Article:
On an individual basis, it can be hard to remember the complexities of humans. We interact with someone and use that as a basis for how we view them. We can fail to see that those moments are only a sliver of who the person is. (Sometimes the moments we have with others are misrepresentations and/or projections). It can be hard to see someone else as a whole person with a past and encounters that make them into who they are. It’s not for everyone to know everything about you, unless you choose for it to be, nor for you to know everything about everyone you encounter. It is something to keep in mind that can help if you have trouble taking things personally.

Just think about yourself for a second. Do you treat everyone in your life exactly the same? Has every person you’ve ever crossed paths with, even for a brief moment, experienced the same you as others do? I mean, that would be seemingly impossible because our moods and mindsets can change daily. Prior events lead to current moments which can lead to a variety of emotions.

For example, different people know different ways to make me laugh. Some people bring out the worst in me, others motivate me. Some are quick to ask me advice and vent about life. Some I can talk about reality tv and anime with. I talk about work with coworkers in a different way than I would a friend, just as I talk about motherhood differently to people who are mothers.

Everyone we connect with affects us differently, even if it feels similar to someone else. Everyone taps into different parts of us. No one has the same exact relationship with you, as you and they have with others, even if you know mutual people from the same environment. When you remember that, you remember that we all probably don’t treat everyone in the same way, and that doesn’t have to be a bad thing.

I saw a post on Twitter one day that asked, when did you start to see your parents as whole people a part from you. And now being a mom it’s something I think about every so often. It’s easy to forget parents experienced so much before their children get here, even if they had them young. Their encounters shape who they are which can shape who their children become and when those children have kids that cycle continues. But as a kid and growing up, it’s easy to only see them as parents. Even when parents speak on the past, their children weren’t there to experience it. Some parents go more in depth than others. Some are still healing from scars their children don’t even know about. And all of this would affect their treatment of their child.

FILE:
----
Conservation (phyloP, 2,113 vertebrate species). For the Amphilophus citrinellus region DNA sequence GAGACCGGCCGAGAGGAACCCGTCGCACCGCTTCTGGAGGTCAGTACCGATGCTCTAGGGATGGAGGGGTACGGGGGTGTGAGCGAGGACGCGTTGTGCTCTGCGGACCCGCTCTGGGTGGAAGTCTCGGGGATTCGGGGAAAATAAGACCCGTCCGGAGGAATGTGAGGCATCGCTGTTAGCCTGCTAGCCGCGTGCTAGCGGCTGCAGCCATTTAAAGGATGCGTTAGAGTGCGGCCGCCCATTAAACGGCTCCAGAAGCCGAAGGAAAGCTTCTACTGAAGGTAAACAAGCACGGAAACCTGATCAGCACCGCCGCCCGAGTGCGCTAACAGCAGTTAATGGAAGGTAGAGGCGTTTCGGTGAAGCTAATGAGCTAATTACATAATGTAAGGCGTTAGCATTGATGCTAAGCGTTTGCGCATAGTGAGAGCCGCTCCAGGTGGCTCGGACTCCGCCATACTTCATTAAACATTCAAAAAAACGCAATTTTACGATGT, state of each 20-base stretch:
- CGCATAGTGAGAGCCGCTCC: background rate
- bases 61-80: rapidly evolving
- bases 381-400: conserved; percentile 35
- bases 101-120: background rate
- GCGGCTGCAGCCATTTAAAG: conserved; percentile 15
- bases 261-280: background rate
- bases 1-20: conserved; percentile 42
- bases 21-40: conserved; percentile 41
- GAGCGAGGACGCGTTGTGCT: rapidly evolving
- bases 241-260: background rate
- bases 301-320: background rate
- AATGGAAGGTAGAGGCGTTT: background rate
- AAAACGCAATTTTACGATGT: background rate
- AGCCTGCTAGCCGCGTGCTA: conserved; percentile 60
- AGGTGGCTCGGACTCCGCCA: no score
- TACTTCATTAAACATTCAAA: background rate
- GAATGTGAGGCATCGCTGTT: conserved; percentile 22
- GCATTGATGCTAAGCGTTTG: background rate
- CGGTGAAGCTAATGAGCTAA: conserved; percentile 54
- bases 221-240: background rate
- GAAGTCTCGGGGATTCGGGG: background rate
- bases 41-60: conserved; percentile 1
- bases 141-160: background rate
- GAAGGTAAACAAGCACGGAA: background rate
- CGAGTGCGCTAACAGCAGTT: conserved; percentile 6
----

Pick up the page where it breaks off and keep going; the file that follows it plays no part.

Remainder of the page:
And this isn’t just true about parents. It’s true about everyone we encounter. Everyone, even the most privileged, is going through shit, manageable or not, all the time. How we see others may not truly be who they are and vice versa. Someone being kind to you doesn’t mean they’re kind to others. Reacting poorly in one situation doesn’t automatically make someone a bad person. Sometimes we don’t understand the actions of others, but that doesn’t necessarily mean they’re wrong.

For example, a couple years ago when I was evidently depressed and just in the dumps about life, I didn’t want to do anything or be social. It turned people the wrong way when I would cancel going to an event to work instead. But the thing was, I didn’t mind working because if I had to do something I figured I might as well make money from it. It made me feel productive and distracted all while my brain could turn off. I didn’t feel the need to have to connect or be present at work like I would at a social gathering.

Inside out is one of my favorite Pixar movies. It deals with human emotion and the brain in a playful way as it relates to kids. One of the biggest take aways from the movie is that an event can bring about mixed emotions. Sometimes you’re going to be overwhelmed with emotions but it’s healthier to feel it out than to let it build up. Memories can bring about multiple emotions like happiness and sadness and jealousy and anger etc. All those feelings occur because of different reasons even though the event is the same. Perspective, man.

The same is true with people. We are one person who can do a range of different things. We can tell lies, perform acts of kindness, compliment or be mean to others, blow off the people we love, be closed off, insecure, etc. We can be amazing people who do or say bad things, even to ourselves, from time to time. And the reality is, it is up to other people to decide if they want to deal with us or not. Of course we can apologize, change and grow, but no one has to wait around for us to do so, just as we don’t have to wait for others.

So, what I’m trying to say is that we are complex and imperfect. We have flaws and bad days. We make mistakes. We have many characteristics and identities. Everyone gets a slightly different version of us and that doesn’t have to be a negative thing. We are a compilation of our experiences and the people we meet. We are alike and unique. We are forever changing.